After an investigation, which went on during a decade, the NGA said it had concluded that the three bronze sculptures were, on the balance of probabilities, exported from their country of origin illegally.
"The decision to repatriate these sculptures to the Kingdom of Cambodia is the culmination of years of research and due diligence that would not have been possible without the support of the Cambodian Government through the Ministry of Culture and Fine Arts," NGA director Nick Mitzevich said in an official statement.
"We are grateful for their support in identifying the place of origin of these culturally significant sculptures and are pleased we can now return them to their rightful home," Mitzevich said.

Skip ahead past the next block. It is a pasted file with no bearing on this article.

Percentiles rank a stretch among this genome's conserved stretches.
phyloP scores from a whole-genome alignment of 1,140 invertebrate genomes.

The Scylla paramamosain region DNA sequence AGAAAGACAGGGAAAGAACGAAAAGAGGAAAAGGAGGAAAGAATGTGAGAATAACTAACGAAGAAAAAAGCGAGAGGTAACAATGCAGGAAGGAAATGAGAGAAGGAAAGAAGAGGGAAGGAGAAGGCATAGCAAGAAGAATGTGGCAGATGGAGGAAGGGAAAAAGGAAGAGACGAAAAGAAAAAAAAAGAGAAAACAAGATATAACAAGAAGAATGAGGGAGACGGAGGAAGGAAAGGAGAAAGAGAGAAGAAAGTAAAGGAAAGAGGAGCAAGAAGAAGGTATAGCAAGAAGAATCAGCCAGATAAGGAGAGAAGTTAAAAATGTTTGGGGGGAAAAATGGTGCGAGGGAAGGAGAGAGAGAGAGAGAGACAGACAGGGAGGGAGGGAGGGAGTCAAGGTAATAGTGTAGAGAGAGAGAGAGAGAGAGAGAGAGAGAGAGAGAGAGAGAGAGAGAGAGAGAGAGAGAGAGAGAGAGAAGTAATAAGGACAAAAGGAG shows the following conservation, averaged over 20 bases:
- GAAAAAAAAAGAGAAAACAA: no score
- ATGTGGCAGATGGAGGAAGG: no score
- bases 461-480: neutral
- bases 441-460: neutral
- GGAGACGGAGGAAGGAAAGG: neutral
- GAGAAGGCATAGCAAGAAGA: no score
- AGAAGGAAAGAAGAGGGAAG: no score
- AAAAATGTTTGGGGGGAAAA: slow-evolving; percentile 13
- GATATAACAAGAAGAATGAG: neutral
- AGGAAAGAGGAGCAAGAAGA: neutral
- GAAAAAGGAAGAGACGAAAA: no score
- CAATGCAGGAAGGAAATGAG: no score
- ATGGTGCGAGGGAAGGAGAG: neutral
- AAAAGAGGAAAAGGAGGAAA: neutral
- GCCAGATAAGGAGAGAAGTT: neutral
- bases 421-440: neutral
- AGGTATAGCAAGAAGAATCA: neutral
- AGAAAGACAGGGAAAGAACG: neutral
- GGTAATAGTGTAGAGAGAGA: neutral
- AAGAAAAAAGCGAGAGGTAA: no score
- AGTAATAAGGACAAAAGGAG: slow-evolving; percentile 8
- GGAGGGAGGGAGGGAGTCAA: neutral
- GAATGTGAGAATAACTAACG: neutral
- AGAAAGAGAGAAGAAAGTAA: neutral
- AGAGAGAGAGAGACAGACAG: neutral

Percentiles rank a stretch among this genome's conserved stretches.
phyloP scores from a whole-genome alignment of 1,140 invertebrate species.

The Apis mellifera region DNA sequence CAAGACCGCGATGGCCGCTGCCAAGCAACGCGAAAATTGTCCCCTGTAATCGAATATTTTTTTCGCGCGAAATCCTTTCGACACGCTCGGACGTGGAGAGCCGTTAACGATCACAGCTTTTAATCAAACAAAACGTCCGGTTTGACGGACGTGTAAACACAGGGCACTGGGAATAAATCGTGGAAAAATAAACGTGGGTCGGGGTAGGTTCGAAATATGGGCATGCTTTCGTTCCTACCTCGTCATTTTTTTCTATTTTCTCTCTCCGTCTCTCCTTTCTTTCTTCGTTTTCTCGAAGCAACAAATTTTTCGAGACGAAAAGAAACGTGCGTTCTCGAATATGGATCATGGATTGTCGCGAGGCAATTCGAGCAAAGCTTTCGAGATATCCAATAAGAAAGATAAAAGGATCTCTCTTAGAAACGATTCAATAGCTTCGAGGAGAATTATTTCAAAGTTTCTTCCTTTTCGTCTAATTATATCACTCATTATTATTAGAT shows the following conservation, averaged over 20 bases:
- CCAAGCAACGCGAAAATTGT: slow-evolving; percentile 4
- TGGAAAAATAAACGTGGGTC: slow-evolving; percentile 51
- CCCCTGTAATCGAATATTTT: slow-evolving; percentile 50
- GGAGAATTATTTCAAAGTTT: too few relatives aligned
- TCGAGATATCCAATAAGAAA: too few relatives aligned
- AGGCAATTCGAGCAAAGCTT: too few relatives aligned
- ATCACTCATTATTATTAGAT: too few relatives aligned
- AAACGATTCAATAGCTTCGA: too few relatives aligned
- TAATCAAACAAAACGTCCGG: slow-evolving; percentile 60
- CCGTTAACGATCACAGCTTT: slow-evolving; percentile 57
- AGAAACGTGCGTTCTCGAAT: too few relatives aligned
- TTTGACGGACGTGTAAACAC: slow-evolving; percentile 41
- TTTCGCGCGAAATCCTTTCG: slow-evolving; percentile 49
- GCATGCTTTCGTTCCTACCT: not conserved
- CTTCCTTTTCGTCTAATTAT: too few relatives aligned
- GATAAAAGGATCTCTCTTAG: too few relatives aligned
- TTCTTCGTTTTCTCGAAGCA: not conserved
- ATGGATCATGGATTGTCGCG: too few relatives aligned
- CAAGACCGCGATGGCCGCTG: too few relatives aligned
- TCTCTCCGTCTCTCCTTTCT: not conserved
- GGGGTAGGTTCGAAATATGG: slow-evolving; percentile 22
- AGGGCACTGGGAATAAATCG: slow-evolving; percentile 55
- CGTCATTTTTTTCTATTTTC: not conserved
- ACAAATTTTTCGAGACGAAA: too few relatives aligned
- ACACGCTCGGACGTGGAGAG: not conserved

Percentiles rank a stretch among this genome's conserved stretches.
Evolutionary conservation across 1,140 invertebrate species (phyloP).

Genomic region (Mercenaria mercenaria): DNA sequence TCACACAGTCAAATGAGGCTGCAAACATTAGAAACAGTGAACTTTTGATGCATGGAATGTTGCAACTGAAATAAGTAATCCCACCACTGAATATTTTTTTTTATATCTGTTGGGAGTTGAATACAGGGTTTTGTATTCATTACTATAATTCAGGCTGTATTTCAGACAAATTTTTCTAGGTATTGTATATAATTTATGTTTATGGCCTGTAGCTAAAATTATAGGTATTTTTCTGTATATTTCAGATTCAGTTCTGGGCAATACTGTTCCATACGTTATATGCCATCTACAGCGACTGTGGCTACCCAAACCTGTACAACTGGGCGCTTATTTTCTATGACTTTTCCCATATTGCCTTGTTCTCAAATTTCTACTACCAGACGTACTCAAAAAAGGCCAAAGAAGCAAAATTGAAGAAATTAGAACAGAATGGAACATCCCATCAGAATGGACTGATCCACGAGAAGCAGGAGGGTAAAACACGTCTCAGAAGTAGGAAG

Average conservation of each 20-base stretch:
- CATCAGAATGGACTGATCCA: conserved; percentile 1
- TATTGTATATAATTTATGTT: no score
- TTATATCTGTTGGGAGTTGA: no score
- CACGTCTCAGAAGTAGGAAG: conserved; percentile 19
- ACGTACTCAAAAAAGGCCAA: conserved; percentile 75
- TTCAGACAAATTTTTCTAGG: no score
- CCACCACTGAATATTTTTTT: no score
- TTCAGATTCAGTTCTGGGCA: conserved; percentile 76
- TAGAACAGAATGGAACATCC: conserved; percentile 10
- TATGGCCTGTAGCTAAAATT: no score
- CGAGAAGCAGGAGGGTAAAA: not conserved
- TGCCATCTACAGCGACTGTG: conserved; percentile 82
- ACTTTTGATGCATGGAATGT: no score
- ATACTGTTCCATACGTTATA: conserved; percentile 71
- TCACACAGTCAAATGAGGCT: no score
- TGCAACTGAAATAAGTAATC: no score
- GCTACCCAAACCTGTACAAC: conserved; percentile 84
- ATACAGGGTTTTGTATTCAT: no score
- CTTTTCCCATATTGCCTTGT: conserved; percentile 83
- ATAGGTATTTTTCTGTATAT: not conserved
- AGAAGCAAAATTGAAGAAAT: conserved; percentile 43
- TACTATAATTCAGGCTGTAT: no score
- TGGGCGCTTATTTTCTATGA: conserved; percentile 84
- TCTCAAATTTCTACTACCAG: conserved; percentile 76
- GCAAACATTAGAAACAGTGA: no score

The sculptures will remain on display at the gallery for three years on loan while the Cambodian Government prepares a new home for them.
“The return is a miracle and sets an example for the world."
The @NatGalleryAus has agreed to return one of the centre pieces of its Asian collection to Cambodia, after an investigation revealed a trio of 9th-century sculptures were likely stolen.
Susan Templeman, the Australian Government's Special Envoy for the Arts, said the repatriation was an example of the shared respect between the nations. "It is an opportunity to put right a historical wrong but also to strengthen our ties and deepen our understanding," she said.
The three 9th-10th century bronze sculptures were purchased in 2011 for 2.3 million Australian dollars (1.5 million U.S. dollars).
They were removed from display in the gallery's collection in 2021 amid an investigation into their provenance.